This unrestored Hummer still resembles its DKW RT125 antecedent. The simple piston-port two-stroke was cheap to produce, and it introduced tens of thousands of Americans to motorcycling.
The Model 125 got a telescopic front fork a few years later, and then in 1953, it got a displacement bump to 165cc.
In 1955, Harley sold a stripped-down version with an updated ‘B’ version of the motor, albeit again reduced to 125cc. That was the first one sold as a Hummer. As the story goes, the name wasn’t a reference to the buzzy little two-stroke motor; rather, it was named after Dean Hummer, a Midwest Harley dealer who sold more two-strokes than anyone else.
Through most of the 1960s, Harley sold bikes with (usually) 165cc versions of the updated motor. Models included the Super 10 street version, off-road Ranger, and dual-sport Scat (I did not make up that name.) The Super 10 was upgraded and renamed the Pacer which was, I believe, the first Harley-Davidson motorcycle with a rear spring mounted under the engine. (And I thought Erik Buell had invented that!)
By 1960, Harley claimed nine horsepower from the 165cc motors. That was a problem for the Topper scooter, which enclosed the motor without incorporating the cooling fans found on Vespas and Lambrettas.
In spite of its tendency to overheat, the Topper was advanced in other ways; it was twist-and-go at a time when Italian scoots still demanded clutch work of riders. Harley’s PR department arranged for a well publicized Topper journey to Death Valley, but the model was never very popular. About 3000 were sold until the model was finally culled in 1965.
(Above) In the early ‘60s, the Topper was a strange mix of advanced ideas like a CVT transmission, with a primitive lawnmower-style cord start. Harley only sold a few thousand of them. (Below) The 250 & 350cc Sprint models are the most-loved of the Harley ‘imports’.
By the time they were introducing the Topper, Harley-Davidson execs knew that the DKW design was getting old. That year, the company bought a 50% interest in Aermacchi’s motorcycle division.
Aermacchi was an Italian company that made airplanes before the war, but emphasized small motorcycles in the postwar years. In the 1960s, Europe was a patchwork of protective tariffs; it’s likely that the acquisition was, in part, motivated by a desire to gain freer access to the Italian market.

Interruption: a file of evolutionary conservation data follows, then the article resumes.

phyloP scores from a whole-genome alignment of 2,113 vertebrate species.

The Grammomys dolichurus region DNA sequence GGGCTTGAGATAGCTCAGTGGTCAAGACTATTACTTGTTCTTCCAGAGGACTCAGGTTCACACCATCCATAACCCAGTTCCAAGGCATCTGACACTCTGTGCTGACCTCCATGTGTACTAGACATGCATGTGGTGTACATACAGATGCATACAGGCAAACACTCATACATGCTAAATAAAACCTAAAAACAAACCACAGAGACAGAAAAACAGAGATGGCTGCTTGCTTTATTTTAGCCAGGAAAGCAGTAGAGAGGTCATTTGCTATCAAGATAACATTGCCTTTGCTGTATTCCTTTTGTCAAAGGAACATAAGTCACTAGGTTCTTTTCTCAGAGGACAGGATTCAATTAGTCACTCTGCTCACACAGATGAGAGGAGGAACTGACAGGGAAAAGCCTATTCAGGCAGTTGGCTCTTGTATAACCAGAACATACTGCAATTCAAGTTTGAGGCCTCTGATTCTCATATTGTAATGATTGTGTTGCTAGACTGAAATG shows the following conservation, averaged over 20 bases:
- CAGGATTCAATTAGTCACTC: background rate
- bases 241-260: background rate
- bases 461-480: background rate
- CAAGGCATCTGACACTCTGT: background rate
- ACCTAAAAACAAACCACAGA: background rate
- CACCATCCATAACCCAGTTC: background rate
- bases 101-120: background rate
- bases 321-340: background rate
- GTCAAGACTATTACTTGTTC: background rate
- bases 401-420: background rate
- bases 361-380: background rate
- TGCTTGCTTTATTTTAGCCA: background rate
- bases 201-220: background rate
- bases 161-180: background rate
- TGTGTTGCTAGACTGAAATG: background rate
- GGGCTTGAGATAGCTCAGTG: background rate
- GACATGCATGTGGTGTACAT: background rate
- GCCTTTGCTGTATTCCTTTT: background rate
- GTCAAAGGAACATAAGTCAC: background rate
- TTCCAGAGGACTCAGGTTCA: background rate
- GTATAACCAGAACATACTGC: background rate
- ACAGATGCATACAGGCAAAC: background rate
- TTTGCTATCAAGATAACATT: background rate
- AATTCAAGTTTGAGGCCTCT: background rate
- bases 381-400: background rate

Aermacchi motors were designed by Lino Tonti, a legendary figure, and then by Alfredo Bianchi who had drawn up state-of-the-art motors for Alfa Romeo cars and Parilla motorcycles. At a time when Italian motorcyclists craved overhead cams, Bianchi believed it was possible to build a short-pushrod motor that was cheaper to produce, easier to maintain, and still made decent power.
Bianchi’s sweet 250cc four-stroke Single was sold here as the Harley Sprint model from 1961 through the mid-‘70s. The horizontal cylinder layout kept the weight low, and the Sprint became the basis of quite a few race bikes. Harley also sold Aermacchi-made M-50 & M-65 two-stroke step-throughs in the late ‘60s, and 100cc-250cc street and trail models until well into the 1970s.
In 1969, American Machine Foundry (AMF) acquired Harley-Davidson. In 1974, Harley acquired the rest of Aermacchi’s motorcycle operations, although by that time, the Japanese manufacturers were coming on strong and the writing was on the wall for Aermacchi’s existing lineup.
In 1981, Vaughn Beals and a group of Harley-Davidson executives bought the Harley-Davidson brand from AMF. The company was back under the control of “motorcycle people”—who understood the impact of the ‘Japanese Invasion,’ especially in the smaller displacement classes. Harley made a strategic decision to get out of the small-bike categories, and gamble the business on cruisers and the Evolution motor.
The Evo motor was a company saver. Meanwhile, Harley’s ad agency set about revising the company’s brand as one so quintessentially American as to nearly promote xenophobia.
The European designed (Hummer) or built (Aermacchi) Harleys were largely disowned. It didn’t matter whether they were cheap and cheerful like the Model 125, great bikes like the early Sprints, or second-rate junk like the Baja trail bike that did indeed make people wonder, “What was Harley thinking?”
Perhaps surprisingly, Harley-Davidson’s core customers—most of whom, like me, are old enough to know better—now believe the brand story over The Motor Company’s actual history.
In a slightly different world, Beals and his gang would have decided to compete in the small-bike market, and produced lightweight sportbikes derived from Aermacchi’s 1974-5-6 World Championship-winning 250s and 350s. If they’d been doing stuff like that all along, we wouldn’t have been so utterly shocked by Project LiveWire.
And, by the way, Harley’s core customers would not be going, “What is Harley thinking?” right now.